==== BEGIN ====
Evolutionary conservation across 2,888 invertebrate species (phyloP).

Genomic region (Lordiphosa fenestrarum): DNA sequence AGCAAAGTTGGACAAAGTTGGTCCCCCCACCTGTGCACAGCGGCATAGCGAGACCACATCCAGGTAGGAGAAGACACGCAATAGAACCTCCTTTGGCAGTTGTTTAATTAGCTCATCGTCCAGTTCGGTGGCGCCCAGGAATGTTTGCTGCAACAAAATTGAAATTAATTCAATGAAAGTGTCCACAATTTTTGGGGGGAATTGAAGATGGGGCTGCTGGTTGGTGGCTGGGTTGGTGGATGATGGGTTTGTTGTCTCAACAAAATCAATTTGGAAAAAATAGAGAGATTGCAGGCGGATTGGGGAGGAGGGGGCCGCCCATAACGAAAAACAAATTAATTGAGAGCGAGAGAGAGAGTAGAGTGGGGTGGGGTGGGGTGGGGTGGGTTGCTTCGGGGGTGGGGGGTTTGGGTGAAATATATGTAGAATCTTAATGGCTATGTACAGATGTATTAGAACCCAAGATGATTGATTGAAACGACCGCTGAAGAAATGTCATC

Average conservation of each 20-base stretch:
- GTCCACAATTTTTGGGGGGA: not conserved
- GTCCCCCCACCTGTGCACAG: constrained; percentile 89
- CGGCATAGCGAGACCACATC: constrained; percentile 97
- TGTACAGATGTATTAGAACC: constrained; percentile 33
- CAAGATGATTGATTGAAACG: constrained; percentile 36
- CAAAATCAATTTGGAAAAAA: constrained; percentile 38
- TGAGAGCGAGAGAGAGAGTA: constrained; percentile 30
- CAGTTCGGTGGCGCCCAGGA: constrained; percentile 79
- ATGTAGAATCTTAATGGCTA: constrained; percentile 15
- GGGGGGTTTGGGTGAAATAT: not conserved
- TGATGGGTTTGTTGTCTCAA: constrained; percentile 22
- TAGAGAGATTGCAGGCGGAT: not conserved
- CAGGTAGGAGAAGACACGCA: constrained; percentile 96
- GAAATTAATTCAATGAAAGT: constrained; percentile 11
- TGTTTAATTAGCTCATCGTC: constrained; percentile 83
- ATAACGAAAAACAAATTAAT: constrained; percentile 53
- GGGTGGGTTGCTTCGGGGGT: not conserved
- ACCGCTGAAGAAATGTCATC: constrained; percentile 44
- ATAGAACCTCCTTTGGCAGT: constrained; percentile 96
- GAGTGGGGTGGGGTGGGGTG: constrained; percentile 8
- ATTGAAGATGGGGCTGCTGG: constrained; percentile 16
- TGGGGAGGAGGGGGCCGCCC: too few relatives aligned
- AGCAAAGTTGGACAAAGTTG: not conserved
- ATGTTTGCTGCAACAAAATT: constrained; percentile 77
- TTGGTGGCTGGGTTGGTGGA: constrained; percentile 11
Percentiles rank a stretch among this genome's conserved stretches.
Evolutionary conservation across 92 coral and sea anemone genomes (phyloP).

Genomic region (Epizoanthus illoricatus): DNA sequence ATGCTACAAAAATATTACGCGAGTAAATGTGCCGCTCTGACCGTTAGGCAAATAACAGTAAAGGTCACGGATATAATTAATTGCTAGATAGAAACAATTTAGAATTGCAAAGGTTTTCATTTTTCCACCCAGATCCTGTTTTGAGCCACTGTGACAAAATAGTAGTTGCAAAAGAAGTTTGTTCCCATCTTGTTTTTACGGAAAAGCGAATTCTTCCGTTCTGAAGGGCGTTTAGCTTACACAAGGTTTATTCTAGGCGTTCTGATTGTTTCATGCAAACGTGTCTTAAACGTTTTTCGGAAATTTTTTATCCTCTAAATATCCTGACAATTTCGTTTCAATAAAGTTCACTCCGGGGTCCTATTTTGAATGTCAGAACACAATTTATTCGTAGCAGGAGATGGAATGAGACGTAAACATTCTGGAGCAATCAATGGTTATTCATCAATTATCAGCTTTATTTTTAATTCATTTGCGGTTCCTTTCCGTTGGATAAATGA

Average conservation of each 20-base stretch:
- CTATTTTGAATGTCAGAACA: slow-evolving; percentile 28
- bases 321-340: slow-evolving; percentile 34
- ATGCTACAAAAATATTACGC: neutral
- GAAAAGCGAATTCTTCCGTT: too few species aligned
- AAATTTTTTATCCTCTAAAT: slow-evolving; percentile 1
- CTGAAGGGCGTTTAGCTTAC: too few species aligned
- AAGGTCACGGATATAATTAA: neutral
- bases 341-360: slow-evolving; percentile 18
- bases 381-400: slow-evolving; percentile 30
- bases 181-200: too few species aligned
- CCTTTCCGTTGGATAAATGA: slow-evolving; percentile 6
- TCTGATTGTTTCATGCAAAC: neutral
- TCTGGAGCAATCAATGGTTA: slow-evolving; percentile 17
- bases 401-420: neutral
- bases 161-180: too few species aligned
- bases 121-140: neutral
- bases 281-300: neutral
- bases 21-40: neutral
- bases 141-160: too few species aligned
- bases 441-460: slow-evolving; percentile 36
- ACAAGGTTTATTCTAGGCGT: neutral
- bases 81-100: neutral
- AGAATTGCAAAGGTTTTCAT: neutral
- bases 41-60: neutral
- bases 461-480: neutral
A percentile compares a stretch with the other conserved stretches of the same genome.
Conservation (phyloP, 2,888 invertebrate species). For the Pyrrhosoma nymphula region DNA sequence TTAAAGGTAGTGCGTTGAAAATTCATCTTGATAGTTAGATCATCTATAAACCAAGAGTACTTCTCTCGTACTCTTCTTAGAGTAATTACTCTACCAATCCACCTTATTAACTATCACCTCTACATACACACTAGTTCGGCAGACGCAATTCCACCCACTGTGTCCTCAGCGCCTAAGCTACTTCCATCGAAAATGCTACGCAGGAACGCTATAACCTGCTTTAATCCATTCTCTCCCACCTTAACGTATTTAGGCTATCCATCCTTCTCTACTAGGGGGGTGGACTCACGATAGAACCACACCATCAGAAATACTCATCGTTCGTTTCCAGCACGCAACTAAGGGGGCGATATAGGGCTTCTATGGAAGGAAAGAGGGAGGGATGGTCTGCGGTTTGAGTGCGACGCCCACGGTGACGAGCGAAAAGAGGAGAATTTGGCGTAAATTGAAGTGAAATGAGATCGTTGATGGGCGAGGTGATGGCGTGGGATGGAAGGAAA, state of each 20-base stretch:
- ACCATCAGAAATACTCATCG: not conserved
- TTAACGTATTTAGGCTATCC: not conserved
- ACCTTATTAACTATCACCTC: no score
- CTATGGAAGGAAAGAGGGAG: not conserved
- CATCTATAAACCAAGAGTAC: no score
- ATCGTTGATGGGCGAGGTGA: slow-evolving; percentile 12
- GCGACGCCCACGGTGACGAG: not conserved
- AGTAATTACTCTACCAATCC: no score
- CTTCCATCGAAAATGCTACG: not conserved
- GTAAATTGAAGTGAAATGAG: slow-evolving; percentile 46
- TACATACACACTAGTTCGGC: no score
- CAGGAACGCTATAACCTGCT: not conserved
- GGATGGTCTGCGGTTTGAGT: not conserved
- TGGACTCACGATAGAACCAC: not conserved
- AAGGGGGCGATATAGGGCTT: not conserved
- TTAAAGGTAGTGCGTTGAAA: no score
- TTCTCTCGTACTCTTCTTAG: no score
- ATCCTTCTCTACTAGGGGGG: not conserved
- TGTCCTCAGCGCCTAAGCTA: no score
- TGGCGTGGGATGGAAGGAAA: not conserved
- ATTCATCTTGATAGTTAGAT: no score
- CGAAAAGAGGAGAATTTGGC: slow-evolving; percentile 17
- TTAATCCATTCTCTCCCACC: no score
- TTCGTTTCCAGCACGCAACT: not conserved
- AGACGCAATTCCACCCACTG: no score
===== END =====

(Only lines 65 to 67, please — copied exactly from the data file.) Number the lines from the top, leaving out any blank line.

- ATCGTTGATGGGCGAGGTGA: slow-evolving; percentile 12
- GCGACGCCCACGGTGACGAG: not conserved
- AGTAATTACTCTACCAATCC: no score